In an instant, this sense of togetherness and closeness was replaced by face masks, social distancing, temperature checks and hand sanitiser. Two dressing rooms became four, post event meals were served in take away cartons and journeys were solitary events unless you shared a house with a teammate then.

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From RTÉ's GAA podcast, Pat Spillane, Oisín McConville, Mikey Stafford and Rory O'Neill discuss what the GAA must do to stage the All-Ireland Championships, admit fans to stadiums and generally save Christmas

On big match days, the ritualistic nature of the sports person tends to mean that players sit in the same seat on the bus or train, surrounded by the same people. Your team mates quickly become your family, and like your family they instinctively know what to say and when to say it. Some lads will sit on their own, lost in their own thoughts, cocooned in the subconscious knowledge of a communal sense of trepidation, purpose and direction with those around them. Others will of course seek solace in the direct company of their teammates. Chatting, laughing, discussing anything but the impending battle.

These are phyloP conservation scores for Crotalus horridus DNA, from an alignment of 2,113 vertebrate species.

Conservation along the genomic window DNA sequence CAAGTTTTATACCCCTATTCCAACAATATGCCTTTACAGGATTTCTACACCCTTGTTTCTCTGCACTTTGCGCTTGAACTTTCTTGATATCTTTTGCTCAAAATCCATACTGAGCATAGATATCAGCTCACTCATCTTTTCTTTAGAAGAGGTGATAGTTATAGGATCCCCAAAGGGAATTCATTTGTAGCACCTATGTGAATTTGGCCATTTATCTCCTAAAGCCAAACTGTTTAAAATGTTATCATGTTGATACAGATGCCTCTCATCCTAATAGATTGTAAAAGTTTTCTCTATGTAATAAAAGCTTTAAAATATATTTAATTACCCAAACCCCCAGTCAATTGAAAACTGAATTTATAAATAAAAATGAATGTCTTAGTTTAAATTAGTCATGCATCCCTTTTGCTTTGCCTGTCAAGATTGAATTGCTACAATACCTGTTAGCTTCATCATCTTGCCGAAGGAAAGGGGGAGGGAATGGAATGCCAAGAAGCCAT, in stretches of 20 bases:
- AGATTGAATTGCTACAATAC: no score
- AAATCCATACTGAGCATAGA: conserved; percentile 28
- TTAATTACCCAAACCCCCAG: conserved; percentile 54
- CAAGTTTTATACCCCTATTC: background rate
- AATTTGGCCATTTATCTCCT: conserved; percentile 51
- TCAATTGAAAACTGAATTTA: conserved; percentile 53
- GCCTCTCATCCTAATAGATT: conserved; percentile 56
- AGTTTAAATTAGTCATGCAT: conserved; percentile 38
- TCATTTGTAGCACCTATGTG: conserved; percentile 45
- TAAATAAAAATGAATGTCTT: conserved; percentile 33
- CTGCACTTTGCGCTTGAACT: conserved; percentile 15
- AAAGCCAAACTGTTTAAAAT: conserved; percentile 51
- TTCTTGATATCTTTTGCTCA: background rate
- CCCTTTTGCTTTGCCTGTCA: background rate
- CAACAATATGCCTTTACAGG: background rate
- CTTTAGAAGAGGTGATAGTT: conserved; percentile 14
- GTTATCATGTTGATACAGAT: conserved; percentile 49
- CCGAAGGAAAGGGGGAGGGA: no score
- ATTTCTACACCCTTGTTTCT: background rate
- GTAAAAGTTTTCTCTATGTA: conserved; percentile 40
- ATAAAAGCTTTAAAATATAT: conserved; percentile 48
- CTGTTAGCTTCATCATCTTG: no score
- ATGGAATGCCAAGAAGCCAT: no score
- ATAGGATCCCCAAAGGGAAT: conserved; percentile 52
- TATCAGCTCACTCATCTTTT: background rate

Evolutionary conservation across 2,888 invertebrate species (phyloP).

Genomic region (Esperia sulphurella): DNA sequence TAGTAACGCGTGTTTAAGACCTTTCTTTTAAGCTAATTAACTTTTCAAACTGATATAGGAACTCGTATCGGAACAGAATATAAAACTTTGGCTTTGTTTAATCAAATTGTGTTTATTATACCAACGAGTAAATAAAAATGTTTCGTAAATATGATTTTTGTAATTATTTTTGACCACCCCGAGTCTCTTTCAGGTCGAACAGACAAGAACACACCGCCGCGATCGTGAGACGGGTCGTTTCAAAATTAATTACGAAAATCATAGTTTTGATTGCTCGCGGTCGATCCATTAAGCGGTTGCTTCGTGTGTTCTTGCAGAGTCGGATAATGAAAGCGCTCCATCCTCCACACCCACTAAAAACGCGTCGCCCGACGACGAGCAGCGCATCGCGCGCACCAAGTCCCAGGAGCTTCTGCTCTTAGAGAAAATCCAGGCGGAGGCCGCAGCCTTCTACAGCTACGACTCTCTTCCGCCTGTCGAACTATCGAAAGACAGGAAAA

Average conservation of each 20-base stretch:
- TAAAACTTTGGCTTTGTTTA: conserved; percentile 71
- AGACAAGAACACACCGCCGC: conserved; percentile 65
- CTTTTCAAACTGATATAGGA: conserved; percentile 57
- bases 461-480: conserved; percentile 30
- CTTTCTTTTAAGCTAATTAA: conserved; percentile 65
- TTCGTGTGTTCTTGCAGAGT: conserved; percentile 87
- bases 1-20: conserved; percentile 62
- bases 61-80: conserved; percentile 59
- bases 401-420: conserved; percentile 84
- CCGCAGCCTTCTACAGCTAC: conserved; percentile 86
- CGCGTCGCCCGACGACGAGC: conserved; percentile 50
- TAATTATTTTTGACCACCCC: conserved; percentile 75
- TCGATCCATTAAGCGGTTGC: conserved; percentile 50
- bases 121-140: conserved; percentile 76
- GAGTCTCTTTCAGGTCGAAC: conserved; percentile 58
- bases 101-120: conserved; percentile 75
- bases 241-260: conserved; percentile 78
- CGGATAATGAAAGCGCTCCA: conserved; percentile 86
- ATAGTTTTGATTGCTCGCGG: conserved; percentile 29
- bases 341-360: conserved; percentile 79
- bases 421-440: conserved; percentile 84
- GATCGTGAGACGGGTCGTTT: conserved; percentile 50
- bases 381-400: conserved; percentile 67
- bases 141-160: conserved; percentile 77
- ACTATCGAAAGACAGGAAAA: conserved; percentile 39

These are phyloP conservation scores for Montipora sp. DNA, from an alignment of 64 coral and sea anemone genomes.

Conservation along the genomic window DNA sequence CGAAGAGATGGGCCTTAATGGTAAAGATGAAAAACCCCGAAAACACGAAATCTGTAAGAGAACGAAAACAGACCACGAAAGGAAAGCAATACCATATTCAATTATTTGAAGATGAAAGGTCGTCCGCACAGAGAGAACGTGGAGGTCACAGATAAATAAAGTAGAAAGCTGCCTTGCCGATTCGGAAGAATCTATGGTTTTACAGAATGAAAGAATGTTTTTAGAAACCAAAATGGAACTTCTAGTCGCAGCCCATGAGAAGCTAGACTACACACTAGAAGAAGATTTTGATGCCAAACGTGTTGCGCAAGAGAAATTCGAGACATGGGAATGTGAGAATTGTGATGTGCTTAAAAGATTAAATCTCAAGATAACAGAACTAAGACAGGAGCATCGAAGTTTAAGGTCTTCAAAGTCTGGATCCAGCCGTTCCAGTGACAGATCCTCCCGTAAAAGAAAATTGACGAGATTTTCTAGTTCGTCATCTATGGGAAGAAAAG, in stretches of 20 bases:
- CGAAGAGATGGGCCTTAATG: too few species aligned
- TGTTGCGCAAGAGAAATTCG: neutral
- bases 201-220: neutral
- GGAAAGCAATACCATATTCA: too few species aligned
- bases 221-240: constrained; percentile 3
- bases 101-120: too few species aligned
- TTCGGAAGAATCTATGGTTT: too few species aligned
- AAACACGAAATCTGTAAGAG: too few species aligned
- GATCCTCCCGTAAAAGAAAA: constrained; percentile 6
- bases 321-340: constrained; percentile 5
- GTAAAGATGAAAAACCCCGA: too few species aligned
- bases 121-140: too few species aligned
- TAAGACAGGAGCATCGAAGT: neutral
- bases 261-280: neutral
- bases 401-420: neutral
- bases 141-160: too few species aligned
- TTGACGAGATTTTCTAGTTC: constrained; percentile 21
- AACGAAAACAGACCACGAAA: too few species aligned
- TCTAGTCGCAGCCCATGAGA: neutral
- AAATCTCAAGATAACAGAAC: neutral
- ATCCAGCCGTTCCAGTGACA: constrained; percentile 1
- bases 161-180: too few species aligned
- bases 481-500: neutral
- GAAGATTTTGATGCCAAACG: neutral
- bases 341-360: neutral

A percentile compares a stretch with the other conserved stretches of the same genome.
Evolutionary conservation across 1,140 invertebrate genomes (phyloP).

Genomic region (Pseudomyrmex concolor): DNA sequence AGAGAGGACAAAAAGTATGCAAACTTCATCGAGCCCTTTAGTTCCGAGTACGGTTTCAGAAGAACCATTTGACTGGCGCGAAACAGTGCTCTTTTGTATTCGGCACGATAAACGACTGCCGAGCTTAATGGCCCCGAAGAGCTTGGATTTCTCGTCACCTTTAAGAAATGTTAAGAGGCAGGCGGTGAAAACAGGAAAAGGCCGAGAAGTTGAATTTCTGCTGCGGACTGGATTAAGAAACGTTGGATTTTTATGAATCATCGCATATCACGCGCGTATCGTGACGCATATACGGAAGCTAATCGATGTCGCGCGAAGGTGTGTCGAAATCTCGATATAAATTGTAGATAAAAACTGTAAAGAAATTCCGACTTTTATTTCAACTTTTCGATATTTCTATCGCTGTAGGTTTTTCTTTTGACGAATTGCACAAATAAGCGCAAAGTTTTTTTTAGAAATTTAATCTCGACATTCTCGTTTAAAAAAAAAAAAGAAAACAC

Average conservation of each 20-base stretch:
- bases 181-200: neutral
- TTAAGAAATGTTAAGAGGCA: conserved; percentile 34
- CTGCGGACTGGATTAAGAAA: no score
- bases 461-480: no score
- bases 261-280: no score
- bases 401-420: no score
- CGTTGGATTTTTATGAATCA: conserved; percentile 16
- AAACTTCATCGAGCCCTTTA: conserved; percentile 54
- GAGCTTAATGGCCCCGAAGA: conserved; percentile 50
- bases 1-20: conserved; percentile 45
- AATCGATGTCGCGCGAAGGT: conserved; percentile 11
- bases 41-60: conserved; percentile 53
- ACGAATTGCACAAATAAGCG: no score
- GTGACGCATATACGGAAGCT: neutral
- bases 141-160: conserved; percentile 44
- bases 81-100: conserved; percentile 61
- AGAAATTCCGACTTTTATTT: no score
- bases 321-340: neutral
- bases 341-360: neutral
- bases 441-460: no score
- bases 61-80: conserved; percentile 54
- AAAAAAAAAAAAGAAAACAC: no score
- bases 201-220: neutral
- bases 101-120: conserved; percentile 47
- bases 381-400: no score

That comfort blanket of being side by side with people who know just how you are feeling has been ripped away from you. Traveling to a championship game alone in your car allows a lot of time for your thoughts to take over. You do not have to be a psychologist to know that when the grey matter goes into overdrive you are on a slippery slope to sporting mediocrity. The doubts creep in and the self-talk can become negative and completely inhibiting. Ask yourself this; If each soldier had to navigate their own landing craft to Normandy, how many would have completed the journey?

Of course, the "new normal" doesn’t stop when you reach the stadium. There are no traffic delays, no Garda escorts, no hats, flags or headbands. Whether it is the shiny new trinket by the Lee, Tom Semple’s hurling mecca or indeed the monolith off Jones’ Road, you park in silence, and head, without fanfare or fans, into the dressing room.